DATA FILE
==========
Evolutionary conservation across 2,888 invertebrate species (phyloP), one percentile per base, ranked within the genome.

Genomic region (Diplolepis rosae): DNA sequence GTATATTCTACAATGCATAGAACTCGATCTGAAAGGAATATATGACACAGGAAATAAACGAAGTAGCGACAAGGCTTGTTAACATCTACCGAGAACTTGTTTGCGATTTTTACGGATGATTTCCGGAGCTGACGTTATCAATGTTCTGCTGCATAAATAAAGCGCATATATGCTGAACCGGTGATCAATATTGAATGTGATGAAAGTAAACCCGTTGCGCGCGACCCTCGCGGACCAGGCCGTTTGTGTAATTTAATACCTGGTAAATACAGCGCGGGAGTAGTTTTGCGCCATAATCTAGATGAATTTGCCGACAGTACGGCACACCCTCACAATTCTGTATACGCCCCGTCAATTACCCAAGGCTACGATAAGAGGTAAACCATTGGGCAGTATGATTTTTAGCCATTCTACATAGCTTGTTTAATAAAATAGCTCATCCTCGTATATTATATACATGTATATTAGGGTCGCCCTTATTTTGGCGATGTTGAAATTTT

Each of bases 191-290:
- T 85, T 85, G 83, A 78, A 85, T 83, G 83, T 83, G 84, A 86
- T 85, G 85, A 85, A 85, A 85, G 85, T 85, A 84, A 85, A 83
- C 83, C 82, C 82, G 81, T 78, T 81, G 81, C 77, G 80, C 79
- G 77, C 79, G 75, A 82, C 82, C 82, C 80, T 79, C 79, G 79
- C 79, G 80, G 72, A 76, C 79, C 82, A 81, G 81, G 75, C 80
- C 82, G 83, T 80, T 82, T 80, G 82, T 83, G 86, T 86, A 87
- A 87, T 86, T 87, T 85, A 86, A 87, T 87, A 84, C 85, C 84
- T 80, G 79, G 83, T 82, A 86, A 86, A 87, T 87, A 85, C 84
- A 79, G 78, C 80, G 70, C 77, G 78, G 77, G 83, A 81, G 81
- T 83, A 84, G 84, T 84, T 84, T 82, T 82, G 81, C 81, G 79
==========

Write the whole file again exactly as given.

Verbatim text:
Evolutionary conservation across 2,888 invertebrate species (phyloP), one percentile per base, ranked within the genome.

Genomic region (Diplolepis rosae): DNA sequence GTATATTCTACAATGCATAGAACTCGATCTGAAAGGAATATATGACACAGGAAATAAACGAAGTAGCGACAAGGCTTGTTAACATCTACCGAGAACTTGTTTGCGATTTTTACGGATGATTTCCGGAGCTGACGTTATCAATGTTCTGCTGCATAAATAAAGCGCATATATGCTGAACCGGTGATCAATATTGAATGTGATGAAAGTAAACCCGTTGCGCGCGACCCTCGCGGACCAGGCCGTTTGTGTAATTTAATACCTGGTAAATACAGCGCGGGAGTAGTTTTGCGCCATAATCTAGATGAATTTGCCGACAGTACGGCACACCCTCACAATTCTGTATACGCCCCGTCAATTACCCAAGGCTACGATAAGAGGTAAACCATTGGGCAGTATGATTTTTAGCCATTCTACATAGCTTGTTTAATAAAATAGCTCATCCTCGTATATTATATACATGTATATTAGGGTCGCCCTTATTTTGGCGATGTTGAAATTTT

Each of bases 191-290:
- T 85, T 85, G 83, A 78, A 85, T 83, G 83, T 83, G 84, A 86
- T 85, G 85, A 85, A 85, A 85, G 85, T 85, A 84, A 85, A 83
- C 83, C 82, C 82, G 81, T 78, T 81, G 81, C 77, G 80, C 79
- G 77, C 79, G 75, A 82, C 82, C 82, C 80, T 79, C 79, G 79
- C 79, G 80, G 72, A 76, C 79, C 82, A 81, G 81, G 75, C 80
- C 82, G 83, T 80, T 82, T 80, G 82, T 83, G 86, T 86, A 87
- A 87, T 86, T 87, T 85, A 86, A 87, T 87, A 84, C 85, C 84
- T 80, G 79, G 83, T 82, A 86, A 86, A 87, T 87, A 85, C 84
- A 79, G 78, C 80, G 70, C 77, G 78, G 77, G 83, A 81, G 81
- T 83, A 84, G 84, T 84, T 84, T 82, T 82, G 81, C 81, G 79